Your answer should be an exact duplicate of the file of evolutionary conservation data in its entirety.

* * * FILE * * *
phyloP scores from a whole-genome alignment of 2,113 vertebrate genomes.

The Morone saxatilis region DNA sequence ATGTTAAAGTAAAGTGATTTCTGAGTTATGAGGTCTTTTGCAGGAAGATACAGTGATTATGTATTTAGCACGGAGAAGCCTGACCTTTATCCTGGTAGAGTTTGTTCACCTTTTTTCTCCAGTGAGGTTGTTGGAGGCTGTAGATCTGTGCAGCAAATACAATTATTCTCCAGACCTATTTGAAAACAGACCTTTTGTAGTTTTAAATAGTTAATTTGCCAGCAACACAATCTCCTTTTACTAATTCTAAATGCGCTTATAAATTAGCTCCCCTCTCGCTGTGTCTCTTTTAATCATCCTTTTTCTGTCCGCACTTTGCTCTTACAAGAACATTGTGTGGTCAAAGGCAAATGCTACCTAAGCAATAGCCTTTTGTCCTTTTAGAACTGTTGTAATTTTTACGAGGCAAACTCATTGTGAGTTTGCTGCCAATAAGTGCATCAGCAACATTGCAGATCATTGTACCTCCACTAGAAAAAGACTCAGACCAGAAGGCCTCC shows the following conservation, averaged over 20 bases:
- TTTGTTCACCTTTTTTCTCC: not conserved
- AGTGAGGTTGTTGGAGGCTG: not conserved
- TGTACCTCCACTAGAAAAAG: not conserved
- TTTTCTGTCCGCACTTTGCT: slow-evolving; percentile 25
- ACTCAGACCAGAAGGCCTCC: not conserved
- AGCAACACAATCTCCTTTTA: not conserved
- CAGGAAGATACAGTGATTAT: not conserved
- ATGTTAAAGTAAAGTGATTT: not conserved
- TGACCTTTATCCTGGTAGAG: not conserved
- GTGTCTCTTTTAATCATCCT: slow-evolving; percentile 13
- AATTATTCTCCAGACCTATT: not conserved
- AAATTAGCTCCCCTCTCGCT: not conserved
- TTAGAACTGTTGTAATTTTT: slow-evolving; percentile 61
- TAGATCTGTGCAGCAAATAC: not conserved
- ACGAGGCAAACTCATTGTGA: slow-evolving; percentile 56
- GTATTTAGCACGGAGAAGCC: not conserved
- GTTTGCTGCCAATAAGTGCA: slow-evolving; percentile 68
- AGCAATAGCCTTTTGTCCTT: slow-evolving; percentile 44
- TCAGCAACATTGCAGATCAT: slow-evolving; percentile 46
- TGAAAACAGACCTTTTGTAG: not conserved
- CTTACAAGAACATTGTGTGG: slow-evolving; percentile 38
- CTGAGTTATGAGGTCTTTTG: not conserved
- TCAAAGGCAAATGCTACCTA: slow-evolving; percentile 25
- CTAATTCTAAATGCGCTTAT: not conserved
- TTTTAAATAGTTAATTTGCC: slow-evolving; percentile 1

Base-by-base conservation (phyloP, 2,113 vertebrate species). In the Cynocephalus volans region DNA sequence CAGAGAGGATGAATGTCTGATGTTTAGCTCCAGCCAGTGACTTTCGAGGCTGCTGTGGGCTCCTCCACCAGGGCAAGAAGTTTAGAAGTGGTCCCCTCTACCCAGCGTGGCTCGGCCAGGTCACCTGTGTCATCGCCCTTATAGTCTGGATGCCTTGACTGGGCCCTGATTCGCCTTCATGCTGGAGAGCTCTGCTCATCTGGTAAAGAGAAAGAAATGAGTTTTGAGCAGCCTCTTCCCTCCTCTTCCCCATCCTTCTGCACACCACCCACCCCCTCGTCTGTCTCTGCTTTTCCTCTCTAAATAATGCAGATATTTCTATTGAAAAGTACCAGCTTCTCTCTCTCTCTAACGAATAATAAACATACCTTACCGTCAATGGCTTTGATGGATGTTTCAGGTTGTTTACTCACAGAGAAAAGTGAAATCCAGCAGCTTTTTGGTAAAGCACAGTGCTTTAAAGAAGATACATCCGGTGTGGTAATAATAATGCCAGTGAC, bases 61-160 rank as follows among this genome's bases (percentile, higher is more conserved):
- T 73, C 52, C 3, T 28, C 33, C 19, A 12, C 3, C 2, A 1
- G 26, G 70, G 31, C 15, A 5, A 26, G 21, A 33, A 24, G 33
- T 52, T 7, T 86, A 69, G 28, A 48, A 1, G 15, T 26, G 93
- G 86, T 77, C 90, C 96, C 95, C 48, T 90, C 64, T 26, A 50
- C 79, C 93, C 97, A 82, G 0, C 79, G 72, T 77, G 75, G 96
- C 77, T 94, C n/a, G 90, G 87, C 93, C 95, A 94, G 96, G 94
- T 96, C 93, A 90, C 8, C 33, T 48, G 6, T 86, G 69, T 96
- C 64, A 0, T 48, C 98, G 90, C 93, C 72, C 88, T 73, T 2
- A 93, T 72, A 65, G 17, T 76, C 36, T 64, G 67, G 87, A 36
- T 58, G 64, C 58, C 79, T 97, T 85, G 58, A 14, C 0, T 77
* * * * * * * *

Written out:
phyloP scores from a whole-genome alignment of 2,113 vertebrate genomes.

The Morone saxatilis region DNA sequence ATGTTAAAGTAAAGTGATTTCTGAGTTATGAGGTCTTTTGCAGGAAGATACAGTGATTATGTATTTAGCACGGAGAAGCCTGACCTTTATCCTGGTAGAGTTTGTTCACCTTTTTTCTCCAGTGAGGTTGTTGGAGGCTGTAGATCTGTGCAGCAAATACAATTATTCTCCAGACCTATTTGAAAACAGACCTTTTGTAGTTTTAAATAGTTAATTTGCCAGCAACACAATCTCCTTTTACTAATTCTAAATGCGCTTATAAATTAGCTCCCCTCTCGCTGTGTCTCTTTTAATCATCCTTTTTCTGTCCGCACTTTGCTCTTACAAGAACATTGTGTGGTCAAAGGCAAATGCTACCTAAGCAATAGCCTTTTGTCCTTTTAGAACTGTTGTAATTTTTACGAGGCAAACTCATTGTGAGTTTGCTGCCAATAAGTGCATCAGCAACATTGCAGATCATTGTACCTCCACTAGAAAAAGACTCAGACCAGAAGGCCTCC shows the following conservation, averaged over 20 bases:
- TTTGTTCACCTTTTTTCTCC: not conserved
- AGTGAGGTTGTTGGAGGCTG: not conserved
- TGTACCTCCACTAGAAAAAG: not conserved
- TTTTCTGTCCGCACTTTGCT: slow-evolving; percentile 25
- ACTCAGACCAGAAGGCCTCC: not conserved
- AGCAACACAATCTCCTTTTA: not conserved
- CAGGAAGATACAGTGATTAT: not conserved
- ATGTTAAAGTAAAGTGATTT: not conserved
- TGACCTTTATCCTGGTAGAG: not conserved
- GTGTCTCTTTTAATCATCCT: slow-evolving; percentile 13
- AATTATTCTCCAGACCTATT: not conserved
- AAATTAGCTCCCCTCTCGCT: not conserved
- TTAGAACTGTTGTAATTTTT: slow-evolving; percentile 61
- TAGATCTGTGCAGCAAATAC: not conserved
- ACGAGGCAAACTCATTGTGA: slow-evolving; percentile 56
- GTATTTAGCACGGAGAAGCC: not conserved
- GTTTGCTGCCAATAAGTGCA: slow-evolving; percentile 68
- AGCAATAGCCTTTTGTCCTT: slow-evolving; percentile 44
- TCAGCAACATTGCAGATCAT: slow-evolving; percentile 46
- TGAAAACAGACCTTTTGTAG: not conserved
- CTTACAAGAACATTGTGTGG: slow-evolving; percentile 38
- CTGAGTTATGAGGTCTTTTG: not conserved
- TCAAAGGCAAATGCTACCTA: slow-evolving; percentile 25
- CTAATTCTAAATGCGCTTAT: not conserved
- TTTTAAATAGTTAATTTGCC: slow-evolving; percentile 1

Base-by-base conservation (phyloP, 2,113 vertebrate species). In the Cynocephalus volans region DNA sequence CAGAGAGGATGAATGTCTGATGTTTAGCTCCAGCCAGTGACTTTCGAGGCTGCTGTGGGCTCCTCCACCAGGGCAAGAAGTTTAGAAGTGGTCCCCTCTACCCAGCGTGGCTCGGCCAGGTCACCTGTGTCATCGCCCTTATAGTCTGGATGCCTTGACTGGGCCCTGATTCGCCTTCATGCTGGAGAGCTCTGCTCATCTGGTAAAGAGAAAGAAATGAGTTTTGAGCAGCCTCTTCCCTCCTCTTCCCCATCCTTCTGCACACCACCCACCCCCTCGTCTGTCTCTGCTTTTCCTCTCTAAATAATGCAGATATTTCTATTGAAAAGTACCAGCTTCTCTCTCTCTCTAACGAATAATAAACATACCTTACCGTCAATGGCTTTGATGGATGTTTCAGGTTGTTTACTCACAGAGAAAAGTGAAATCCAGCAGCTTTTTGGTAAAGCACAGTGCTTTAAAGAAGATACATCCGGTGTGGTAATAATAATGCCAGTGAC, bases 61-160 rank as follows among this genome's bases (percentile, higher is more conserved):
- T 73, C 52, C 3, T 28, C 33, C 19, A 12, C 3, C 2, A 1
- G 26, G 70, G 31, C 15, A 5, A 26, G 21, A 33, A 24, G 33
- T 52, T 7, T 86, A 69, G 28, A 48, A 1, G 15, T 26, G 93
- G 86, T 77, C 90, C 96, C 95, C 48, T 90, C 64, T 26, A 50
- C 79, C 93, C 97, A 82, G 0, C 79, G 72, T 77, G 75, G 96
- C 77, T 94, C n/a, G 90, G 87, C 93, C 95, A 94, G 96, G 94
- T 96, C 93, A 90, C 8, C 33, T 48, G 6, T 86, G 69, T 96
- C 64, A 0, T 48, C 98, G 90, C 93, C 72, C 88, T 73, T 2
- A 93, T 72, A 65, G 17, T 76, C 36, T 64, G 67, G 87, A 36
- T 58, G 64, C 58, C 79, T 97, T 85, G 58, A 14, C 0, T 77